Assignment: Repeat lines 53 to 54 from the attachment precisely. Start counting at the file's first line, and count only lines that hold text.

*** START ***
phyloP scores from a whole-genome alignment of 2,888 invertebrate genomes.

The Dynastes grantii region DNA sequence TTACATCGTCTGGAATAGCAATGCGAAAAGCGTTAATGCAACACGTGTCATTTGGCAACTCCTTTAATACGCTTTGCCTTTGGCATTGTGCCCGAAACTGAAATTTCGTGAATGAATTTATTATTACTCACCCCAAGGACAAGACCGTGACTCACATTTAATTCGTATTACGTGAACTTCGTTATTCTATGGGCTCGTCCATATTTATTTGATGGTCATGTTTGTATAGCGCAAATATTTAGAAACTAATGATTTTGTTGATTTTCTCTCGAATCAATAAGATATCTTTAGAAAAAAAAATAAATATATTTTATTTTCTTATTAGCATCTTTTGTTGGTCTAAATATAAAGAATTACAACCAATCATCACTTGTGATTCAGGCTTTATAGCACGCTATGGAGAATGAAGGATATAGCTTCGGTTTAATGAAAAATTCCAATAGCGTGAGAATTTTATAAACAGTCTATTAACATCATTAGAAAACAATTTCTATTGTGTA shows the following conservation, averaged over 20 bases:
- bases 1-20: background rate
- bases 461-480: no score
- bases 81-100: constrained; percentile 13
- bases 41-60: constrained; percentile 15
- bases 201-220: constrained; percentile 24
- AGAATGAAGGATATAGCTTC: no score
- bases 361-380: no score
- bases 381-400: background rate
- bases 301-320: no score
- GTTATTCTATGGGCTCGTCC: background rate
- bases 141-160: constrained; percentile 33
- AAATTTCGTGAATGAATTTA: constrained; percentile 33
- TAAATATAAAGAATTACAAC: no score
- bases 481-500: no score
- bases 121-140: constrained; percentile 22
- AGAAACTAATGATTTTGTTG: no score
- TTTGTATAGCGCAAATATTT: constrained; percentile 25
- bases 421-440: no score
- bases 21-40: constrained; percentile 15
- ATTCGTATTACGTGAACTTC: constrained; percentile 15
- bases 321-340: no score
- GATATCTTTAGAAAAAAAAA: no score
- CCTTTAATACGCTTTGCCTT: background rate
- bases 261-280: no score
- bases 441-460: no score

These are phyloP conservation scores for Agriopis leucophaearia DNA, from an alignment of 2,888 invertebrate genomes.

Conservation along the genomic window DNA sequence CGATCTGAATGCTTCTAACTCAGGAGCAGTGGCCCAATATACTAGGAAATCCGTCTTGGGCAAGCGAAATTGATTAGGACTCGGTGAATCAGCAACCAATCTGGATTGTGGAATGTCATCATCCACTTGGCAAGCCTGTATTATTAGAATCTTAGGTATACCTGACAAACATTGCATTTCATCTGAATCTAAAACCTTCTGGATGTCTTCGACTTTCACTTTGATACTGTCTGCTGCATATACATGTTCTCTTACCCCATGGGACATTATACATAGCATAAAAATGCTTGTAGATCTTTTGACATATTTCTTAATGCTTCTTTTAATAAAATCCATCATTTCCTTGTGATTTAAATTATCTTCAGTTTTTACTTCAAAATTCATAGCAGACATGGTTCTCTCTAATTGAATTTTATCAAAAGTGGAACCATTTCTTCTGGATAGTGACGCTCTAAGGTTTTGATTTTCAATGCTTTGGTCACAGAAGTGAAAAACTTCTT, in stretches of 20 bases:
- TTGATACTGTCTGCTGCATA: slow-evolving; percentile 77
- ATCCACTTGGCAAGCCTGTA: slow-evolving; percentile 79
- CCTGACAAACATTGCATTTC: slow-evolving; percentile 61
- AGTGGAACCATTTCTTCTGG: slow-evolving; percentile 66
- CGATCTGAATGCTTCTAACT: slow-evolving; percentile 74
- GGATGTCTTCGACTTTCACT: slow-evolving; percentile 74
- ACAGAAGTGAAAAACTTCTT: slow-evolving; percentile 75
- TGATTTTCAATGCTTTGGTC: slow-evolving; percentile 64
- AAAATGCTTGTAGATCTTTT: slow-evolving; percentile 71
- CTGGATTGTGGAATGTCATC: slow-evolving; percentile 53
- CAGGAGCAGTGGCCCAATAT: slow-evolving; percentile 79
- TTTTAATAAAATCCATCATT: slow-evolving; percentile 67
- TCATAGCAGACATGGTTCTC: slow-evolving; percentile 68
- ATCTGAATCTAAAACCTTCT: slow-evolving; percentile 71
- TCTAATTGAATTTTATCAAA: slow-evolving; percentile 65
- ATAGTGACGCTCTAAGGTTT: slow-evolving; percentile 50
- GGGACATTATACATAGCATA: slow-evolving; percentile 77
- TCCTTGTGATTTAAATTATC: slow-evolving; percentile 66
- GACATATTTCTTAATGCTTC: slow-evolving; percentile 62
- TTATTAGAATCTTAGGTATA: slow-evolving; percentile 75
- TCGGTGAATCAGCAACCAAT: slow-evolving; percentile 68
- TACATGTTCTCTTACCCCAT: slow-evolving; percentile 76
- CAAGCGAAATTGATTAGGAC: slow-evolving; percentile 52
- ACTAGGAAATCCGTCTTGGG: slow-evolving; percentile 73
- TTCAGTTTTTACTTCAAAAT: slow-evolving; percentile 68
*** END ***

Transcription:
- ACTAGGAAATCCGTCTTGGG: slow-evolving; percentile 73
- TTCAGTTTTTACTTCAAAAT: slow-evolving; percentile 68